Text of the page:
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AMY PARFETT & MELANY MCBRIDE - WEDHSED & GRAVY

Amy & Mel, co-founders of Wedshed & Gravy, are passionate about helping forge real-world connections between couples & small businesses. They help couples plan a wedding that says ‘this is us’, & enable all of us to do some good, simply through the act of gifting.



Tell us about Wedshed and Gravy?

Wedshed is the original business baby, launched in 2015. It’s a digital wedding planning company that helps couples create a day that says, “this is us.”

We believe weddings are less about flashy soirees and traditions and more about people coming together to celebrate connection and community. We help like-minded folks do this through a directory of amazing wedding venues, vendors, a wedding planning subscription, an online store of digital resources and a new marketplace for buying and selling pre-loved wedding goods called Wedshare.

Gravy is our newest business child, born last year. It’s a gifting startup that allows people to give and receive anything (and we mean anything) as a gift, including your own human time, skills and good deeds. We’re really interested in bringing gifting back to its original intention, which is deepening relationships, and the way we do that is by making gifting more meaningful. For example, you could give the gift of a “veggie garden” to someone (backed by a Bunning’s gift card) and “pledge” your own time in helping them set it up. Or you could use Gravy to easily arrange a group gift for your own wedding/baby registry by gathering funds to put towards intended things (like a first home deposit, IVF, a coffee subscription or even a fave charity). And again, you can formalise gifts of service, like help painting the house or a homemade lasagne drop or go give blood. We’ve seen all kinds of incredible things gifted to date, and you’re only limited by your imagination.


How was Wedshed born & why?

Honestly, Wedshed was born because we knew we were on the path to needing it! As we and our friends entered the engagement phase of our lives, we looked around at the inspiration available to help plan a wedding and found it hard to relate. We grew up spending time on family farms. We recognised the appeal of under-utilised farm sheds that could be capitalised to help provide additional revenue streams to families. So we started thinking we could create an “Airbnb for wedding venues”, which evolved from there over the years. We’re passionate about helping forge real-world connections between couples and small businesses, particularly those in regional communities. Weddings bring upwards of 100 people to a location at any one time, and with destination weddings continuing to be popular, we love helping direct much-valued revenue and patronage to regional towns. Gravy was born during the pandemic when Mel and I found ourselves in a tricky position. Covid and weddings were not great mates, as you’d imagine, so we had to step back and figure out how to future-proof our business.

We’d always intended to build a digital wedding registry that allowed couples to elegantly receive funds in a non-awkward way. But, like many of us, we're currently feeling the pinch financially. At the same time, we started to become acutely aware of the problems within modern gifting.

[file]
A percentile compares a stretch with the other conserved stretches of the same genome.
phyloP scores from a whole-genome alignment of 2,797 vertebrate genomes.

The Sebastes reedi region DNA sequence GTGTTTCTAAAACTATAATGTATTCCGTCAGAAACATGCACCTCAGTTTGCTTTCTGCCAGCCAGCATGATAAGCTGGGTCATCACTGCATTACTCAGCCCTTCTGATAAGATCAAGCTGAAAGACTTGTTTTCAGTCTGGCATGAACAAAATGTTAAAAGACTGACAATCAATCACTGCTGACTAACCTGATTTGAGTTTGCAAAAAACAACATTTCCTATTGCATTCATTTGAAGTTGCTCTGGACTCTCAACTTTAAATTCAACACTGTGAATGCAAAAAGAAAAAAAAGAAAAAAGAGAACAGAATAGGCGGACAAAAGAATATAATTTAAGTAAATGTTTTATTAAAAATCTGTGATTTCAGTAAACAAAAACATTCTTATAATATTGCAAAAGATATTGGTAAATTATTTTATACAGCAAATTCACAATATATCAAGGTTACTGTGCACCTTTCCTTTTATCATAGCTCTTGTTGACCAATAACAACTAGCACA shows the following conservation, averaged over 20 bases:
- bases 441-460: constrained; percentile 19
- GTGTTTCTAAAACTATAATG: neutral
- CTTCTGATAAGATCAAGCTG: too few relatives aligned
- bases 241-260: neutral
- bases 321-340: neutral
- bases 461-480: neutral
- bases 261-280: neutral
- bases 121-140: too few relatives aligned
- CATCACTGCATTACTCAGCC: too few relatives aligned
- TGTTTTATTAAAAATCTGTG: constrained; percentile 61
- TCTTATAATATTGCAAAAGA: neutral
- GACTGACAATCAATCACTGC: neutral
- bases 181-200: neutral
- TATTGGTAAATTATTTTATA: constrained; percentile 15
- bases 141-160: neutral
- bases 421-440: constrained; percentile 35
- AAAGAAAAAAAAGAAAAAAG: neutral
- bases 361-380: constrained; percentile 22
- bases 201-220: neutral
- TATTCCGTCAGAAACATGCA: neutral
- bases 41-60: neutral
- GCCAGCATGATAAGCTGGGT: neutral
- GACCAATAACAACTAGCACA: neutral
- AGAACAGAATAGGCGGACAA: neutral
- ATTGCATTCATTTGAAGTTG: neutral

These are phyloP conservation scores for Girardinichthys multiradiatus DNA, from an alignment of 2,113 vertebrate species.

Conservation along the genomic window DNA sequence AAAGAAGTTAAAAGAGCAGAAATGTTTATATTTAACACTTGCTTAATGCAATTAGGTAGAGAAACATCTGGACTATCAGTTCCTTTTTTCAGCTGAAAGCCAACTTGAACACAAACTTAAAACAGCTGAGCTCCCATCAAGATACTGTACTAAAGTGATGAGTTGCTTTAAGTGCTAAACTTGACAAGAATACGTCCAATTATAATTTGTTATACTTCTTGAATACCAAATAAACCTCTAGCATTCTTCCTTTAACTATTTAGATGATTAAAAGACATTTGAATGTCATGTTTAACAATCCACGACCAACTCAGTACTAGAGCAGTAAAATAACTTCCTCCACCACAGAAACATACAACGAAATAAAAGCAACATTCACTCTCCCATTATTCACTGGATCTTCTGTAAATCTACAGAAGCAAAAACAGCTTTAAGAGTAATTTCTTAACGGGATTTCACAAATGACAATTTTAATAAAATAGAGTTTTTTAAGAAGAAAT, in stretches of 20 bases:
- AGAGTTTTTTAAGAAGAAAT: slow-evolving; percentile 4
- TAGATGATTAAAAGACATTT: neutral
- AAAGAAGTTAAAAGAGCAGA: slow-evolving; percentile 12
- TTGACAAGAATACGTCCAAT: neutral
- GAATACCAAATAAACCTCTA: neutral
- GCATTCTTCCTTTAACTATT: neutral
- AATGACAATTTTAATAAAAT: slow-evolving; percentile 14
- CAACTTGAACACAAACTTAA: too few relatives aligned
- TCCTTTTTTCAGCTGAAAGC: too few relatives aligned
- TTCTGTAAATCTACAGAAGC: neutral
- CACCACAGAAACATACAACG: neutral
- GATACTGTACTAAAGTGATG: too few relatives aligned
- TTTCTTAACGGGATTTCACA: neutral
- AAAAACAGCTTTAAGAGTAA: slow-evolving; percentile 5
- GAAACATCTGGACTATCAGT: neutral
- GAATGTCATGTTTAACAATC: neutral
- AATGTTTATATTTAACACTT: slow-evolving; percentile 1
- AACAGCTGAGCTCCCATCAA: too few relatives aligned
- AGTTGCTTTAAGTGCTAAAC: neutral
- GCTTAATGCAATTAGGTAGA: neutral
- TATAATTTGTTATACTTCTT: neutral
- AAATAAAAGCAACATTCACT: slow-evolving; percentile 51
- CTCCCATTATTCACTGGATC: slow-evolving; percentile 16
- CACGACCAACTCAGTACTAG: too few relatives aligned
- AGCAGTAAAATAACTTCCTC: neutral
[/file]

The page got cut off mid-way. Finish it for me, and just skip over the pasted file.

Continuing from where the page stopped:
We discovered the immense waste in gifting - currently, one in five gifts are given and end up in a landfill, and one in three gift cards are never redeemed. That blew our minds! And beyond the average experience of gifting, we just started thinking, “What even constitutes a good gift? Would it just be more meaningful if I did something for someone? And if so, how could we formalise that effort into gift form?.”

Pretty quickly, we realised that this digital wedding registry that we called Gravy was relevant for all gifting occasions - and that it could provide a great way to strengthen communities and do some good, simply through the act of gifting.


What are some essential habits for success?

Get into the habit of checking in with your gut. Your intuition is a powerful tool that can offer valuable insights. Continuously look outside your industry for inspiration on all fronts: design, service, product, community and marketing. And try to take the best elements back into your own business. Employ or engage great people and allow them autonomy to do what they do best. Support and celebrate them as they are as much a part of your business as you are.


What advice would you give to the next generation of women in business?

I’ve learned that it’s important to solve problems that actually matter to you. You’re going to invest so much time, energy, resources and money into this venture at the expense of other opportunities, perhaps the quality of relationships and sleep, so you want to work on something you genuinely believe in.

Also, business clarity often doesn’t come from learning more; it comes from talking to people and jumping in with your instincts, even if you don’t know exactly what you’re doing.

I’ve found that I could easily spend days immersed in incredible podcasts, webinars and articles trying to soak up “best practice” in all of “the things”, but it’s only when you start talking to people about your ideas, inviting feedback from people you trust and start building something that you see actual progress. The more holes poked in your business and assumptions challenged, the better - particularly in the earlier stages.


Website: wedshed.com.au | givewithgravy.com

Instagram & Facebook: @wedshed | @givewithgravy

Location: SYDNEY, NSW

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